The waste disposal methods used by coal-powered electricity stations in Australia may be exacerbating respiratory diseases
Dry, fine, toxic particles, left over from burning coal at Australia’s coal-fired power stations, are being swept up in dust storms and into the lungs of local residents, experts say.
A report recently published by Environmental Justice Australia has found toxins in coal ash have been linked to asthma, cancer, respiratory disease, heart disease and stroke.
“At most coal-fired power stations [in Australia], coal ash is mixed with saline wastewater and pumped into enormous dump sites, creating a lethal cocktail of mercury, lead, arsenic, selenium and chromium [known as wet disposal],” the report authors said.
In some regions of Australia experiencing hot temperatures and little rainfall, these dams can dry out, leaving combination of fine dust and soil which then poses a respiratory health risk.
The authors cited a study from the US Environmental Protection Agency which found the public health risk of coal-ash dams can continue for more than 100 years after the waste is stored.
Dr Amanda Bethell, a GP in Port Augusta in South Australia, said when local dust storms picked up dry coal ash from a nearby (now-closed) coal-fired power station, she saw the health effects first-hand.
“During dust events, you can expect more acute and recurrent respiratory exacerbations in the emergency department,” she said.
Dr Bethell’s impression was that there were more people in the Port Augusta area with respiratory problems compared with a city such as Adelaide, 300km to the south.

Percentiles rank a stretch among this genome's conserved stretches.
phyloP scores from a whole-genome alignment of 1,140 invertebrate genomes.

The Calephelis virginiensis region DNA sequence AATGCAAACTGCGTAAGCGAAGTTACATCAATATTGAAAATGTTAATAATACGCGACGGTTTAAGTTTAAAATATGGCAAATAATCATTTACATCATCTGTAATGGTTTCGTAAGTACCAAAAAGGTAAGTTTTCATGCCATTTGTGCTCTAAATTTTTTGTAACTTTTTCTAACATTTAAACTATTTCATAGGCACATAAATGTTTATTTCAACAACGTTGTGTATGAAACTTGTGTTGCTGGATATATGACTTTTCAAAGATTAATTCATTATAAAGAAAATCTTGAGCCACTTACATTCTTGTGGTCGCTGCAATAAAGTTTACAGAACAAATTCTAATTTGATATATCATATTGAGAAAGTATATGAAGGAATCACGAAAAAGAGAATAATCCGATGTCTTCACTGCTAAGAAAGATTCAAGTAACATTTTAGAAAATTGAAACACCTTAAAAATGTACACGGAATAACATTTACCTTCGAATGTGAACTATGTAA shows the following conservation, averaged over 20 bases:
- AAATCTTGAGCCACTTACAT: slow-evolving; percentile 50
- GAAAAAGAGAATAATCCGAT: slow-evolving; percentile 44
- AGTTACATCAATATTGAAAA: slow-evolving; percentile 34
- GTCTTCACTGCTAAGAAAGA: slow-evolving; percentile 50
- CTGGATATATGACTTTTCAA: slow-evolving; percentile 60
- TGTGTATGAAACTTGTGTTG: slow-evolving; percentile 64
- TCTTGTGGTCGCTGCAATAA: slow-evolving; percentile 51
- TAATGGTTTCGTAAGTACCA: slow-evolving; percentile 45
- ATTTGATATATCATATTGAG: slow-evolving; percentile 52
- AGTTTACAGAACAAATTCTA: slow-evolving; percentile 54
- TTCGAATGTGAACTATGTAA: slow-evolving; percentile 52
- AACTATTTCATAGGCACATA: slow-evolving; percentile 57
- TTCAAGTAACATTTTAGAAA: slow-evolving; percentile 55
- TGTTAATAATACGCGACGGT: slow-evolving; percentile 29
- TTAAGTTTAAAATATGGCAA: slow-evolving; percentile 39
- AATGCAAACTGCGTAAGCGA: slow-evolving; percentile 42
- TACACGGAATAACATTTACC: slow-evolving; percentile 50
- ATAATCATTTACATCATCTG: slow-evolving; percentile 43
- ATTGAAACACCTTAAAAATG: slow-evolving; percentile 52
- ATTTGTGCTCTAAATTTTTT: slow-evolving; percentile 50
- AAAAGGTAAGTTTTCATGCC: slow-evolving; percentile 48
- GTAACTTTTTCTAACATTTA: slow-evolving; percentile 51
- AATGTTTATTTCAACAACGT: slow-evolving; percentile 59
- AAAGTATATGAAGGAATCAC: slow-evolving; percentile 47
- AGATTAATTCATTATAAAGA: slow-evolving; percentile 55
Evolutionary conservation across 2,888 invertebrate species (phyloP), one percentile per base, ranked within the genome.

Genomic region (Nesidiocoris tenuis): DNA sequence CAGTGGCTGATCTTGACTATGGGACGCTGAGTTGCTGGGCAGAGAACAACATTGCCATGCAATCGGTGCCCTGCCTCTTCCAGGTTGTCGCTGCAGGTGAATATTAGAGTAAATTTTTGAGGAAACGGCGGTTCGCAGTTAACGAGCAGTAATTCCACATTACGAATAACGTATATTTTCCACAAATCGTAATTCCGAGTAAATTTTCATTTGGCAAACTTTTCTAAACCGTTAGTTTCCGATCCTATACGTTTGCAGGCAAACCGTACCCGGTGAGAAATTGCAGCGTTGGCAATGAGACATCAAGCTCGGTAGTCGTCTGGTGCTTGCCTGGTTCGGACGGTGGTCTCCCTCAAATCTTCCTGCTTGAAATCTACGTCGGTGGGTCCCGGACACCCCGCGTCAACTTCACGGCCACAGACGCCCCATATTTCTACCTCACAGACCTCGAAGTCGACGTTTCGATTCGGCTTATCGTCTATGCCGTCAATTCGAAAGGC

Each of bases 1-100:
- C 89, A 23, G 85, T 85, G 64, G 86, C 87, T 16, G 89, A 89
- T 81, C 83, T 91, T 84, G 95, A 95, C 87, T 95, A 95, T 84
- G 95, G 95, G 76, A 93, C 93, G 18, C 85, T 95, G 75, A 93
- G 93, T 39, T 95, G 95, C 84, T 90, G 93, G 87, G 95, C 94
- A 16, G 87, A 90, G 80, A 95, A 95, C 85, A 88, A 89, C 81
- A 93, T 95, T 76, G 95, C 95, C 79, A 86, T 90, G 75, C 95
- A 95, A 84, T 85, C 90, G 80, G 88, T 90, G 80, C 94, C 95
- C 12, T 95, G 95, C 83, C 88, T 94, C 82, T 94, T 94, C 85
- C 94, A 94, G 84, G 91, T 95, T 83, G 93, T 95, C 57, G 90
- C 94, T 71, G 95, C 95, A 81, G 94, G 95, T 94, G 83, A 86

Dr Bethall said locals were concerned by their worsening day-to-day respiratory and hay fever symptoms from the dust, in conjunction with a growing fear they would develop cancer.
The South Australian government in 2010 revealed the rate of lung cancer in Port Augusta was 1.45 times greater than the state average, attributing the spike to higher smoking rates in the region.
But the Doctors for the Environment Australia (DEA) group, and the local council, said while smoking rates were higher than average in the region, that didn’t account for the higher rate of cancers there.
Dr Graeme McLeay, a retired anaesthetist and an active member of DEA’s energy group, said even though the Port Augusta power station was no longer active, the accompanying ash dam would be a source of pollution in the town for years to come.
In a bid to mitigate the health threat, South Australian’s Envronmental Protection Agency recently capped the coal ash dam with a layer of top soil and planted native shrubbery to hold the soil in place.
“I imagine that some of the capping of the dam has been partly successful, but we probably won’t know until we get another hot summer when it dries out and possibly exposes the contents of the ash dam again,” Dr McLeay said.
The Environmental Justice report estimated there was more than 400 million tonnes of coal ash stored across Australia, a number which increases by between 10 and 12 million tonnes annually.
Similarly, the report said there have been contamination problems at ash dams in every mainland state, including a history of groundwater or river contamination in Victoria.
“Coal ash dumps are already causing water contamination, polluting aquatic ecosystems, and blowing toxic ash over communities who live near them,” the report authors said.
“By acknowledging the extent of contamination and risk to environmental and human health, Australian governments have the power to impose best practice measures for coal ash dump management, rehabilitation and closure,” they concluded.
The full report can be found online at: bit.ly/2G8r2RQ